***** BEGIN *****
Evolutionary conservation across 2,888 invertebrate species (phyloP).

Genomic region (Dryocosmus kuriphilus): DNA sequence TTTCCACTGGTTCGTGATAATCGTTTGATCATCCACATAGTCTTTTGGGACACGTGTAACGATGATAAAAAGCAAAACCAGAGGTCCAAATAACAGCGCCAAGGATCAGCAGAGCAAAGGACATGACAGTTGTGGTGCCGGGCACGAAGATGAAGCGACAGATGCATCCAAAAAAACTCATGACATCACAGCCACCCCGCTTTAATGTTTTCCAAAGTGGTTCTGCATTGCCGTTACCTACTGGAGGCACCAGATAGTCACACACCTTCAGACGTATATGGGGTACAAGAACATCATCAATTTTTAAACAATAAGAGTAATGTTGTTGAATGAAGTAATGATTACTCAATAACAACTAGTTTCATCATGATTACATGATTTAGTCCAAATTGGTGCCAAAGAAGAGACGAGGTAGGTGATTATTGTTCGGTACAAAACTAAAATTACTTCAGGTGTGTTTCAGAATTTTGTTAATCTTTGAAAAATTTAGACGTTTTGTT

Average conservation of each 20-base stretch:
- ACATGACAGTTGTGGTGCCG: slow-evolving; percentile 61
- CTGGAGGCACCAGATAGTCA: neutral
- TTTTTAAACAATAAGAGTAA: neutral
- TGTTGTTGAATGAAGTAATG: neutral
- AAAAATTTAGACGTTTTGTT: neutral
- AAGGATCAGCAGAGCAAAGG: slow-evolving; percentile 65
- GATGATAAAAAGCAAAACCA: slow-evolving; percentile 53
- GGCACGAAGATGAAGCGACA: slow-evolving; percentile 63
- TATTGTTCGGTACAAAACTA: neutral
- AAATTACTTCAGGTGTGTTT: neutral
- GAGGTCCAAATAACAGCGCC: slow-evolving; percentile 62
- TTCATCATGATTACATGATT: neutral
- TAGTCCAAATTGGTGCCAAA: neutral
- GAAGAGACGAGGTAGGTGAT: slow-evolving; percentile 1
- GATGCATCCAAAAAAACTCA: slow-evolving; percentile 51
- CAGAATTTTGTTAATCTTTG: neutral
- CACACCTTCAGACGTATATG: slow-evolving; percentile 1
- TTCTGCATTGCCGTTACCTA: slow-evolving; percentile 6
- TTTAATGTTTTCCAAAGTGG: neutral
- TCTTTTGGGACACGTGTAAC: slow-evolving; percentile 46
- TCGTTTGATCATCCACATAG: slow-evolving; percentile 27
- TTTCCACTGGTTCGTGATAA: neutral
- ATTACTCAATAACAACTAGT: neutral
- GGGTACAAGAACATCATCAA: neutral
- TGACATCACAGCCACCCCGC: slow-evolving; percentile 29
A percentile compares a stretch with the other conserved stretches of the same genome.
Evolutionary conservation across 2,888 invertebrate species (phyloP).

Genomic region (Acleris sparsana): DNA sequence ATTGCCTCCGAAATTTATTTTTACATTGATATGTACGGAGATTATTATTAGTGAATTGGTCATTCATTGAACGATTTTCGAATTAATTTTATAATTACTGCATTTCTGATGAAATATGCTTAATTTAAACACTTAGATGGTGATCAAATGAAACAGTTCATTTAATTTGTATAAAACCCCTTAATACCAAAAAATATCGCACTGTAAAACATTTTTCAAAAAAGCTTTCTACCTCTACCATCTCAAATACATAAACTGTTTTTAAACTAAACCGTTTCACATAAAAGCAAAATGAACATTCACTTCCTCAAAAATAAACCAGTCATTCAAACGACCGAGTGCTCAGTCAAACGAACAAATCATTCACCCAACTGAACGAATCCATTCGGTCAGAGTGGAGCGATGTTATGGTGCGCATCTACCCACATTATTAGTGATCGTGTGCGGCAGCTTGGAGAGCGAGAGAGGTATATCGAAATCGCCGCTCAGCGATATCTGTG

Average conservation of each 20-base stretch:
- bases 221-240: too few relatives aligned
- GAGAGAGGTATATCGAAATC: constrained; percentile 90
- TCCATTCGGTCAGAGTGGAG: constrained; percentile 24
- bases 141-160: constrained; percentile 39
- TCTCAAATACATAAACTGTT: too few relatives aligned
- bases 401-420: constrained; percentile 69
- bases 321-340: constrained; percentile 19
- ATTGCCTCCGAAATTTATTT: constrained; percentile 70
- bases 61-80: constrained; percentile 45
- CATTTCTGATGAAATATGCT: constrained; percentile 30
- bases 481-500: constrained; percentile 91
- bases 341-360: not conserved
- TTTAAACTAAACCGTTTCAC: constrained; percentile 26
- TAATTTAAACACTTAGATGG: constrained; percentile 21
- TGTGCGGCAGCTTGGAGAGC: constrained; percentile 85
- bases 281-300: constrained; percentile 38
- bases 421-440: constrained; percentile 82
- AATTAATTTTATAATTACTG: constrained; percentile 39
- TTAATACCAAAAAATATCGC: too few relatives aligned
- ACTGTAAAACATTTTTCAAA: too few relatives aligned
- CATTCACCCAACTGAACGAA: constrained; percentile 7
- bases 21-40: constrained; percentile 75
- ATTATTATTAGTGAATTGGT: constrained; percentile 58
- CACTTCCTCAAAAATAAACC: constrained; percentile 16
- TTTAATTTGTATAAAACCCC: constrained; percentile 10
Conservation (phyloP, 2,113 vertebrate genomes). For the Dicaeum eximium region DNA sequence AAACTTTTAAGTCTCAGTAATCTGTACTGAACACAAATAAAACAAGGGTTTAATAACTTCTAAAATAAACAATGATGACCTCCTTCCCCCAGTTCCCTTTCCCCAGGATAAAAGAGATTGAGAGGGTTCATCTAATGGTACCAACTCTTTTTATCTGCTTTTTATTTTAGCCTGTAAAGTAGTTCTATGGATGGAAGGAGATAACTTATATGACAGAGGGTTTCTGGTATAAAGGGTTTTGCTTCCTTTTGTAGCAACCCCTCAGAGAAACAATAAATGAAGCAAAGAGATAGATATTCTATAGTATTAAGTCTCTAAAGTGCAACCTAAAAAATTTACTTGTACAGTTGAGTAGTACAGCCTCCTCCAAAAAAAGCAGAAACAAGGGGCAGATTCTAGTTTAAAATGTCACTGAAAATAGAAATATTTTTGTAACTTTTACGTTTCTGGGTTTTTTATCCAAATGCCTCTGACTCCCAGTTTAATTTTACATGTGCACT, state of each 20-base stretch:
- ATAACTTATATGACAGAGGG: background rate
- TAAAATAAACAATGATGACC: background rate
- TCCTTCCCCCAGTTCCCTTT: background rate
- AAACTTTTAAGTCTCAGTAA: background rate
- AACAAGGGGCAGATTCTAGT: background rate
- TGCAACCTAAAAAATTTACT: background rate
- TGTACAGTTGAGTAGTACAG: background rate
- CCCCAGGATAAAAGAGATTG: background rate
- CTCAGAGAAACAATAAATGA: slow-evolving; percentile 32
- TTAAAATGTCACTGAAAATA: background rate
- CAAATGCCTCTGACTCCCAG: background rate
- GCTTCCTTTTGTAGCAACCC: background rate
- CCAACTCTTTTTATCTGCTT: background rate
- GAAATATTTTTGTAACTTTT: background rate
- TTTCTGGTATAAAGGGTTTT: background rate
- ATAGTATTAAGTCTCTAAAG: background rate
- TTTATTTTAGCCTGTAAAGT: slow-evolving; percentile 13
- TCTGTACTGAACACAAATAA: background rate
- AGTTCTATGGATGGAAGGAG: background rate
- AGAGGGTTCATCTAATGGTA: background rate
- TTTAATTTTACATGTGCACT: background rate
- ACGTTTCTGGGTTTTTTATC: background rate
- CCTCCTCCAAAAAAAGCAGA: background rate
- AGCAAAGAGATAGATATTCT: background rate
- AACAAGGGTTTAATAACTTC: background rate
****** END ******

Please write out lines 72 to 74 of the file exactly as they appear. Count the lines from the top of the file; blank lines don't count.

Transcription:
- GAAATATTTTTGTAACTTTT: background rate
- TTTCTGGTATAAAGGGTTTT: background rate
- ATAGTATTAAGTCTCTAAAG: background rate